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Thank you for your thorough definition but I have been involved in volunteer rescue work longer than you have been alive an am very well versed in the ins and outs of the Good Samaritan law. There are very few of them that have a "duty to act" clause that includes nurses. The reason for that is we are generally not trained for scene response. I do not know what state you are in and it would be interesting to look at the law to see exactly what it states. In general the Good Samaritan law may protect you from criminal liability but is still will not stop somebody from suing you if that is what they want to do and that is what you said in your previous post. I have been through this and believe me it is no picnic. Currently there is an acrimonious case underway regarding a young woman who pulled her friend out of what she believed was a burning car ultimately causing severe spinal injury. The injured girl's family is suing her. They are saying she was negligent. The friend thought she was doing the right thing and look what has happened.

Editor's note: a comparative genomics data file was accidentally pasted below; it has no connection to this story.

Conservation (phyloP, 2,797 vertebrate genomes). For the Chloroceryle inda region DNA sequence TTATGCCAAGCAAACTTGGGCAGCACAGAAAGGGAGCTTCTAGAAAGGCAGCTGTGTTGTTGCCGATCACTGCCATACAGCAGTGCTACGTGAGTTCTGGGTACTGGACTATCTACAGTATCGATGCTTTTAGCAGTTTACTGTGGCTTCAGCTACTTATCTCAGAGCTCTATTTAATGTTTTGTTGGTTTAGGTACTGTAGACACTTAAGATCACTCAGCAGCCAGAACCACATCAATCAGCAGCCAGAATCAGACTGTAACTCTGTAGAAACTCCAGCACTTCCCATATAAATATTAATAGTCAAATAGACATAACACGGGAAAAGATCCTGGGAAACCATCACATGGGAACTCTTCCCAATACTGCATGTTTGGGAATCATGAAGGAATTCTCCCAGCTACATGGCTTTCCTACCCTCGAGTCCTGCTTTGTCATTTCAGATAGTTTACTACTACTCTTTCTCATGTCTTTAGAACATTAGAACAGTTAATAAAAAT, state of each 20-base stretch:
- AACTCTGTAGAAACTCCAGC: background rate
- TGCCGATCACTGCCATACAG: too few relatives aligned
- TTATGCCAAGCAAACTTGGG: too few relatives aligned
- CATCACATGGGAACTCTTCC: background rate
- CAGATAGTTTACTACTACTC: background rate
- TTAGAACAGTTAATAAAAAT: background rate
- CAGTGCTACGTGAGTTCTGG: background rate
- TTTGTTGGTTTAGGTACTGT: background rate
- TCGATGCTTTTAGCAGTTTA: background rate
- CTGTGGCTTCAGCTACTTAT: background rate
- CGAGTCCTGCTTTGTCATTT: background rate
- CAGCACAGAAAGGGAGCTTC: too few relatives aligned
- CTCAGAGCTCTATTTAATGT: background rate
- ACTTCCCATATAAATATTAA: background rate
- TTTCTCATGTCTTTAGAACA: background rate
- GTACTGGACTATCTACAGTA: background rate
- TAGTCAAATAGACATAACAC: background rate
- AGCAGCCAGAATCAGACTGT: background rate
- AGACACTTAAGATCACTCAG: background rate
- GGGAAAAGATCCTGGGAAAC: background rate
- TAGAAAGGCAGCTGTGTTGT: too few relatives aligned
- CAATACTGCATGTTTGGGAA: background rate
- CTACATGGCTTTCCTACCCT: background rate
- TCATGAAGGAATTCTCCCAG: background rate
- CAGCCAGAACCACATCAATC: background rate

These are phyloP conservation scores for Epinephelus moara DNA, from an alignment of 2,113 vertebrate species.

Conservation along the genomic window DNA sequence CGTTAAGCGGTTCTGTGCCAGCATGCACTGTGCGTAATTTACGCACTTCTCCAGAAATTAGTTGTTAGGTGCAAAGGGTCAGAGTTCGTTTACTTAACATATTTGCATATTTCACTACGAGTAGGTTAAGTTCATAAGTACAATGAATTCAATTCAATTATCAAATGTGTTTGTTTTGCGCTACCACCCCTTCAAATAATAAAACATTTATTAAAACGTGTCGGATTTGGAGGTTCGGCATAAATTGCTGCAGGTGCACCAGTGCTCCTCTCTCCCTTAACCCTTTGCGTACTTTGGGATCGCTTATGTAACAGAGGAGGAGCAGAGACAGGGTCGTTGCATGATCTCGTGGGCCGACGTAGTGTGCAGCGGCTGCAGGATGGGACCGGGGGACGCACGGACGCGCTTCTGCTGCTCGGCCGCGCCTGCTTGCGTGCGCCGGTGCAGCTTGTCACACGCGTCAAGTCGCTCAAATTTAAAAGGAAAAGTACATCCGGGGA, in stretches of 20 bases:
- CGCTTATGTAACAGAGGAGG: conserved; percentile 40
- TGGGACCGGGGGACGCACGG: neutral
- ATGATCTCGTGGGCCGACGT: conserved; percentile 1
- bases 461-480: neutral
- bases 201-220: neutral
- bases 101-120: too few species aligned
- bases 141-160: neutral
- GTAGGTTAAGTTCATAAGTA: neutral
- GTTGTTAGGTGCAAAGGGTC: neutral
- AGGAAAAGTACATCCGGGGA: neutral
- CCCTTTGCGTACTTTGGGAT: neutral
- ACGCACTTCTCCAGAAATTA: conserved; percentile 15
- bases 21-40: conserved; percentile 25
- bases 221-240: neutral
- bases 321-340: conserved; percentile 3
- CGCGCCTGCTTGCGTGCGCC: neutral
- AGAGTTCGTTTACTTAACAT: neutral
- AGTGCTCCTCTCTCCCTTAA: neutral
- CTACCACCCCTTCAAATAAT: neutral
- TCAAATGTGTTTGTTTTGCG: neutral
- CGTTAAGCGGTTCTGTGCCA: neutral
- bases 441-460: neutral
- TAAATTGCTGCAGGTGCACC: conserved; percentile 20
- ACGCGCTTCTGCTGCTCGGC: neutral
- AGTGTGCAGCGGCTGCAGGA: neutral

Wow, really? That's terrible, why would you sue your friend for saving your life? I didn't mean to come off as rude, really, I was just clarifying the law for some who may be curious about it. My state takes the Good Samiritan law very seriousy. My mother was a police officer for several years and she is the one who taught me about it. I then went to my teachers and found out more about it and in my state the "duty to act" law is implied heavily. Maybe it's because of the whole "Southern Hospitality" thing lol (I live in SC). Please don't take my post as trying to be argumentative, I didn't mean it that way. Yes, there have been cases of people being sued here (SC) for the GS law, but they VERY rarely win unless they tried to do something crazy like perform heart surgery on the side of the road. However, I would really hope that every person who is medically trained would perform their duties responsibly and well inside their scope of practice. As someone else mentioned, what if it was you or your family member who needed help? And in my personal opinion, if you were present and needed and you didn't act, then maybe you should find another field of work!